See how passionate your congressional district is about net neutrality

A debate with more than one side.
A debate with more than one side.
Image: Reuters/Jonathan Alcorn
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The US Federal Communications Commission asked American to comment on net neutrality last year. Twenty-two million people responded. What people actually said hasn’t been entirely clear.

Stanford University’s Center for Internet and Society (CIS) decided to parse the millions of comments (pdf) submitted to the FCC, a public comment process allegedly plagued by fraud. The names of dead people have regularly turned up among commenters, and the New York attorney’s general office estimates 9.5 million net neutrality comments used stolen identities (the New York AG didn’t reveal what position the fraudulent comments were supporting.) The FCC refused to aid investigations into the matter.  

To focus on submissions it could be confident came from individuals, not bots or fraudulent campaigns, CIS identified 800,000 comments it calls “semantic outliers.” These comments with unique wording gave CIS a clearer view into the public response. Although many pre-generated and form-letter campaigns were legitimate, the prevalence of fraudulent submissions prevented effective filtering of fake comments. Of the likely human comments, 646,041 were then identified as coming from specific House congressional districts.

How did Americans comment? The number of submissions was roughly equal in Congressional districts that leaned Democratic and Republican, reflecting bipartisan interest on the issue. Republican districts submitted 1,202 comments on average, nearly as many as the 1,489 comments Democratic districts submitted. Quartz’s interactive map below shows just how many were submitted in every congressional district in the US. Pass your cursor over each district to see the number of comments in each.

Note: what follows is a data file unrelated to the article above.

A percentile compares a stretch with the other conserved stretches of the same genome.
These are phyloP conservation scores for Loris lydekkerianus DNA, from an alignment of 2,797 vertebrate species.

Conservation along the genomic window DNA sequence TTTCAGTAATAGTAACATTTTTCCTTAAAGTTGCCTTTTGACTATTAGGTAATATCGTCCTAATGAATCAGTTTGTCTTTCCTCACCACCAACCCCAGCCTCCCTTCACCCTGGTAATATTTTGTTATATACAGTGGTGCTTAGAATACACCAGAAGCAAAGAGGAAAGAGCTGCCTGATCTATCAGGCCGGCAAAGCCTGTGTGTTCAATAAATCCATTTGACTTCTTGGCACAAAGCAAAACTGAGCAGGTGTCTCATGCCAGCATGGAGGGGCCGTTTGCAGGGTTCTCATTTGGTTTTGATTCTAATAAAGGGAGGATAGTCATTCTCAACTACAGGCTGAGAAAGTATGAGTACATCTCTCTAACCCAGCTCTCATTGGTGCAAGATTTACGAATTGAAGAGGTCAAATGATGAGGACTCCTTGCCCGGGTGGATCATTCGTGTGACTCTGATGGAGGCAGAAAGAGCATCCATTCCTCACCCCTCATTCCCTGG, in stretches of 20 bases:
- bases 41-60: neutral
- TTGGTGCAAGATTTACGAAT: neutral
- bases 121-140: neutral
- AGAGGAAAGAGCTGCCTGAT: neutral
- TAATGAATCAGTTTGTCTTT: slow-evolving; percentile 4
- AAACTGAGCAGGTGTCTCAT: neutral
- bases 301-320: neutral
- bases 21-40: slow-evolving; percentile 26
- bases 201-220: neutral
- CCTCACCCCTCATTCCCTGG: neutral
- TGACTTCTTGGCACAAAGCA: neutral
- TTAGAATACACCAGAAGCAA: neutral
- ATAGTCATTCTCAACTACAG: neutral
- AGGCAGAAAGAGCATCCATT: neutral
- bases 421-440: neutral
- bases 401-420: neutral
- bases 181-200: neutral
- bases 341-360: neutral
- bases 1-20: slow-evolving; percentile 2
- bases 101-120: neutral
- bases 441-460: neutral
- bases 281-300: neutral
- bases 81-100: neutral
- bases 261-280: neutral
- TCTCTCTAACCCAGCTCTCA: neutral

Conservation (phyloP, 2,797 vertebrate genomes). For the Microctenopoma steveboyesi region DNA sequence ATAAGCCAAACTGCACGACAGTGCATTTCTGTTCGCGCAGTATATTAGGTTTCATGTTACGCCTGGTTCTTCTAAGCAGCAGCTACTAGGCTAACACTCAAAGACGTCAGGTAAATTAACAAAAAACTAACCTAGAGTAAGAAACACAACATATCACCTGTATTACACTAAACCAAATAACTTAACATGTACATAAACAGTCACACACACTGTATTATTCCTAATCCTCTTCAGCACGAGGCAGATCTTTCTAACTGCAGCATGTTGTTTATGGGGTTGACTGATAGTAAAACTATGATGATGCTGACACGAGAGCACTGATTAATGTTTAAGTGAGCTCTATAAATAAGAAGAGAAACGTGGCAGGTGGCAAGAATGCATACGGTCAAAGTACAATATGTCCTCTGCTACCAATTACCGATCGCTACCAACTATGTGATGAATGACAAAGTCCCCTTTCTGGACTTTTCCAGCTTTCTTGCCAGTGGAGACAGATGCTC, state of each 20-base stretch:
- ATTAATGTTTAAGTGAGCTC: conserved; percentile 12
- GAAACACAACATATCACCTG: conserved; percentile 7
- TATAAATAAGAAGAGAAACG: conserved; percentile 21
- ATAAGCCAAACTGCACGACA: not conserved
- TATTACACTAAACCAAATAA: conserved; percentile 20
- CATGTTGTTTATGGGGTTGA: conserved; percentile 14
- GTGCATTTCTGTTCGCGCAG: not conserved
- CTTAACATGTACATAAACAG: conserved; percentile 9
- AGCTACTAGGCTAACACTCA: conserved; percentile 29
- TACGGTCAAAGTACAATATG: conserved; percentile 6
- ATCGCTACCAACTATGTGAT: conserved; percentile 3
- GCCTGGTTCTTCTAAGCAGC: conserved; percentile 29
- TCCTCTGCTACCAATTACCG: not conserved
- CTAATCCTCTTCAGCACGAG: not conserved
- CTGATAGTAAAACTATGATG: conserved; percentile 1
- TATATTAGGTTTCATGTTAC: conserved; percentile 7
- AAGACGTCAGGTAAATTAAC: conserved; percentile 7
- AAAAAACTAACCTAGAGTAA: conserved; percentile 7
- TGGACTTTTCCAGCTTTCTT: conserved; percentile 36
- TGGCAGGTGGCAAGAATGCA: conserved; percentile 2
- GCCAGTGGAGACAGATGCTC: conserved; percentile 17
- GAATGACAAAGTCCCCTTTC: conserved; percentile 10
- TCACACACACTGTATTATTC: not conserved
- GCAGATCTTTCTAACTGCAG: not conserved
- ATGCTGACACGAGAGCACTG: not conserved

To see how comments were distributed politically, Quartz analyzed the vote tally for every district, and its political leaning. While most districts submitted a comparable number of comments, a few left-leaning urban districts with higher populations accounted for the most comments per district: the San Francisco Bay Area, Seattle, Portland, Los Angeles, New York City, Denver, and Minneapolis led the pack.

Most of the commenters across the country analyzed in this study opposed the repeal. A manual analysis by CIS of a sub-sample of 1,000 comments shows 99.7% of comments were against the FCC’s move. That’s directionally in line with public polling on the issue. Since the FCC’s repeal of the rules last December, support for net neutrality among voters has jumped from 49% to 60%.

The public has grown fond of Obama-era protections under the 2015 Open Internet Order officially repealed on June 11. The measures were designed to keep the internet a level playing field by preventing companies from charging additional fees for faster internet access or blocking content. Instead, the FCC’s new Restoring Internet Freedom Order gives the industry a choice to adopt voluntary guidelines. Internet service providers (ISPs) are still pledging to uphold net neutrality principles, according to the US Telecom trade association, although their precise definition keeps changing and companies like Comcast are suing states like California for passing net neutrality laws (nearly half of states now have such laws).

Will any of this matter in the mid-term elections? Net neutrality has become a political issue. Young voters, in particular, are fired up. A survey of 1,990 registered voters across the country this May found 49% of voters under the age of 30 were using net neutrality to help decide whom to vote for in the November midterm. Stay tuned.